“All you want is more bloody and more fucking death, and it’s never enough for you, is it? You’ve become a fucking priest of bones!”
I received a copy of this book from the publisher and Netgalley in exchange for an honest review.
After fighting a long and gruesome war, Tomas Piety is one of many men trying to return to civilian life after suffering through the horrors of war. Unlike most other men, Tomas Pity was the man in charge of a large portion of the criminal underground of the cit of Ellinburg. During his time away his businesses and streets were stolen from them and he intends to see them returned to their former glory.
Beyond anything else, this is a story of soldiers coming home from a war and trying to be something other than men of war and violence. This is the story of how the horrors of war stay with those soldiers long after they come home and how it changes them.
While many of the characters suffer from PTSY, Tomas Piety has also learned tactics and strategies that he is now applying to regaining his status at home.
Before the war, it was more the threat of violence that maintained the status quo. Blood was rarely actually shed. Now, surrounded by men suffering from PTSD and used to using their swords to solve problems, something Tomas himself has come to rely on, the bloodshed just doesn’t stop.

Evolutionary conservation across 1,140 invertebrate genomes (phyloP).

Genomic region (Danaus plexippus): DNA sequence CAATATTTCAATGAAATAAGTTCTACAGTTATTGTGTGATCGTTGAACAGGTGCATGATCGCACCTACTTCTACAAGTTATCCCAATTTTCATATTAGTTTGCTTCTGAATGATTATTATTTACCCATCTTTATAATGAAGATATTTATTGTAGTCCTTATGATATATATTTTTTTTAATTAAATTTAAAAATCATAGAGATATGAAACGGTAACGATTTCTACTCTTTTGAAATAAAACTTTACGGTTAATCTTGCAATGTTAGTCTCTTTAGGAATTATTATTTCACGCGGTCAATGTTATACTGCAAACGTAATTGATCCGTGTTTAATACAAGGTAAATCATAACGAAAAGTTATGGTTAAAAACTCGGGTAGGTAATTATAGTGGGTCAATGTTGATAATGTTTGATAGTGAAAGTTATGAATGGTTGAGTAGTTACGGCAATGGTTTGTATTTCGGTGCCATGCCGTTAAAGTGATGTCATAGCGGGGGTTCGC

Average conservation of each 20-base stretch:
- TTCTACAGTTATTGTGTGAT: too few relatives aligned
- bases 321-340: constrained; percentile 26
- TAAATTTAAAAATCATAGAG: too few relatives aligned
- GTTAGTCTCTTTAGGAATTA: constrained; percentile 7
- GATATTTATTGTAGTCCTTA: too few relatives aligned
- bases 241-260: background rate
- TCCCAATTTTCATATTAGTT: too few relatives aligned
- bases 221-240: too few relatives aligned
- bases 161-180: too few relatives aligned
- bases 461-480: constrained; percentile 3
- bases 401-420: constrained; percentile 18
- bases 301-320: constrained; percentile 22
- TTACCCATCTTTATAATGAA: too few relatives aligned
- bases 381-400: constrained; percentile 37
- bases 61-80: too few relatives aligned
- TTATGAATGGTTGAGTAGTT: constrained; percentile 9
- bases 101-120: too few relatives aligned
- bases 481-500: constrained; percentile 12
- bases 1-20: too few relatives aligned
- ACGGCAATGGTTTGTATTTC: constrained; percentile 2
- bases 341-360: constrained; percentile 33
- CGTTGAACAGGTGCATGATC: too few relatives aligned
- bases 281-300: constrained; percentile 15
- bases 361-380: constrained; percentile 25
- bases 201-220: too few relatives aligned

This was a relatively quick read and I was really impressed by it. One detail that stuck with me was that the reasons for the war were never mentioned. At first I wondered about the omission of this detail but really, what difference do the reasons of the war and how it benefited the royalty matter to the men and women that were conscripted to do all the dirty work and now have to live with its effects?
As for characters, I have already talked about Tomas some but ultimately he is a “good guy doing bad things” kind of personality. I greatly enjoyed his interactions with the 2 main female characters, Bloody Anne and Ailsa.
Bloody Anne is Tomas’s right hand (wo)man. They met as fellow soldiers in the war and stuck together ever since with a deep sense of trust and camaraderie. A large part of why I liked their friendship so much was that it was completely platonic and they weren’t forced into a relationship by the author just because they were the opposite gender.
Ailsa is a bit more complicated to talk about but I know there is more to her than we have seen so far and I will be mightily disappointed if there are not some major reveals about her in future books.
Jochan is Tomas’s brother and they have a complicated history after some things that happened as children that left their mark on both of them. Tomas wants to trust his brother but between their childhood and then the war, he doubts Jochan’s ability to lead successfully which only continues to drive a wedge between them.
The only thing about Tomas’s character that I was less than crazy about was his priesthood. It was something that he gained in the war but I just couldn’t see that it impacted his character at all. Nothing that he did was tempered or inflamed by this ties to Our Lady (one of the gods worshiped in this world and the one that Tomas is devoted to). The fact that he is a priest didn’t take anything away from the story but neither did it really add anything as far as I could tell.
But that aide, I really enjoyed the themes explored in this book. Not only were was there some exploration of leadership (which I am a sucker for) but the struggle of veterans re-entering society is not something that I have seen explored muchin fantasy and it was a pleasant surprise.
Trigger warnings for: PTSD, child rape